Weeping family members gathered Thursday in a remote field in rural Ethiopia as crews scoured for the remains of those killed in the Ethiopia Airlines crash, but many fear they’ll never be able to bury their loved ones.

A steady stream of families passed through the crash site in Hejere, about 50 kilometres from the capital of Addis Ababa, many of them overwhelmed by grief. Nearby, tractors plowed through piles of debris searching for bodies and belongings of the 157 victims.

Passengers and crew from 35 countries were killed in Sunday’s crash, including 18 Canadians. Some of their remains have been found and are being kept in a freezer, an airline spokesperson said earlier this week. But many more remain missing.

Parul Lahoti from Toronto travelled to Ethiopia in hopes of retrieving the body of his brother, Danny, who he spoke with one last time on FaceTime before he boarded the ill-fated flight.

“His bags were all packed, ready to go, and I knew he was wearing a red shirt and those are some of the moments – the latest moments – I keep as a treasure with me now,” Lahoti told CTV News.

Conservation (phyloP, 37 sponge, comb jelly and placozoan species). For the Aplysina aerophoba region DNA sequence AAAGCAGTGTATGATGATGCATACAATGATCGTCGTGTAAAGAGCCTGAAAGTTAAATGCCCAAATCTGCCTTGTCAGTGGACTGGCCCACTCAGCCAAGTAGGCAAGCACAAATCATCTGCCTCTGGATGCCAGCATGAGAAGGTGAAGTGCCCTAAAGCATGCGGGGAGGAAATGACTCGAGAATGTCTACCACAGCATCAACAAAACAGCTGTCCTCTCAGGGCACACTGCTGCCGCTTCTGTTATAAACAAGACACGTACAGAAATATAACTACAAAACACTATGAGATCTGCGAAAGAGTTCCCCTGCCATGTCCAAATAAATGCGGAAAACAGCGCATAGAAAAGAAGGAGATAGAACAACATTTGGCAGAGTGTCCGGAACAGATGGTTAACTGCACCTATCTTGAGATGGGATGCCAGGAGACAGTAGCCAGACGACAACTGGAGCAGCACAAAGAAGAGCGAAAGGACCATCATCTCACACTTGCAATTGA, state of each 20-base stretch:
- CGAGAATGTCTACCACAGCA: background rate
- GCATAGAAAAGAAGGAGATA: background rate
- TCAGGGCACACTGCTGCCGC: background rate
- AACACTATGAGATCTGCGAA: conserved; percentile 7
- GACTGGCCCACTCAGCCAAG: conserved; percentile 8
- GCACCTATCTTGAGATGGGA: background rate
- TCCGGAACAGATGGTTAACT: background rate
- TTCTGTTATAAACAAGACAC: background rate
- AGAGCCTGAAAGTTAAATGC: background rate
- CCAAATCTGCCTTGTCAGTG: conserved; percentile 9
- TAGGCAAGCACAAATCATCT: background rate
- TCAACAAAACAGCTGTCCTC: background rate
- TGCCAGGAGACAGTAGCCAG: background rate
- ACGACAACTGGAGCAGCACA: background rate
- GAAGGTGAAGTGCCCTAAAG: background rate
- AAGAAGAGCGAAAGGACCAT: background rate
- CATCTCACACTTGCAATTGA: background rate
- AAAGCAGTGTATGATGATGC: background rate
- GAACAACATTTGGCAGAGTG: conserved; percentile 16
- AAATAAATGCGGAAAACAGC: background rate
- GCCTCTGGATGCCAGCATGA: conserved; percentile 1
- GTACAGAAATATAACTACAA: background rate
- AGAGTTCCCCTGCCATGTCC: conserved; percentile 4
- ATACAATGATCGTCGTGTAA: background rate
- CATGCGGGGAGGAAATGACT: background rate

He visited the field where investigators carrying large plastic bags combed through the debris. After seeing the wreckage first-hand, Lahoti has doubts he’ll ever find his brother.

“By looking at the crash site yesterday, I don’t think that there’s anything else that we can retrieve out of there,” he said.

It’s the same situation for Allison Wong from British Columbia, who travelled to Ethiopia with her family to locate the body of her father.

"We’re here to bring the body back,” she said. “That’s the thing keeping us here.”

Wong’s father was in the midst of applying for Canadian immigration and travelled to Kenya to retrieve some documents he needed. Now, the family says, they’ve been given few answers from Ethiopia Airlines.

“The longer time we stay here, we will feel more sad,” she said.

Flight recorders from Ethiopia Airlines Flight 302 arrived in France Thursday, where they will be assessed by the French air accident investigation authority. Officials have not given a time frame of how long the investigation will take.

Several countries, including Canada, have grounded their Boeing 737 Max 8 jets in response to the crash.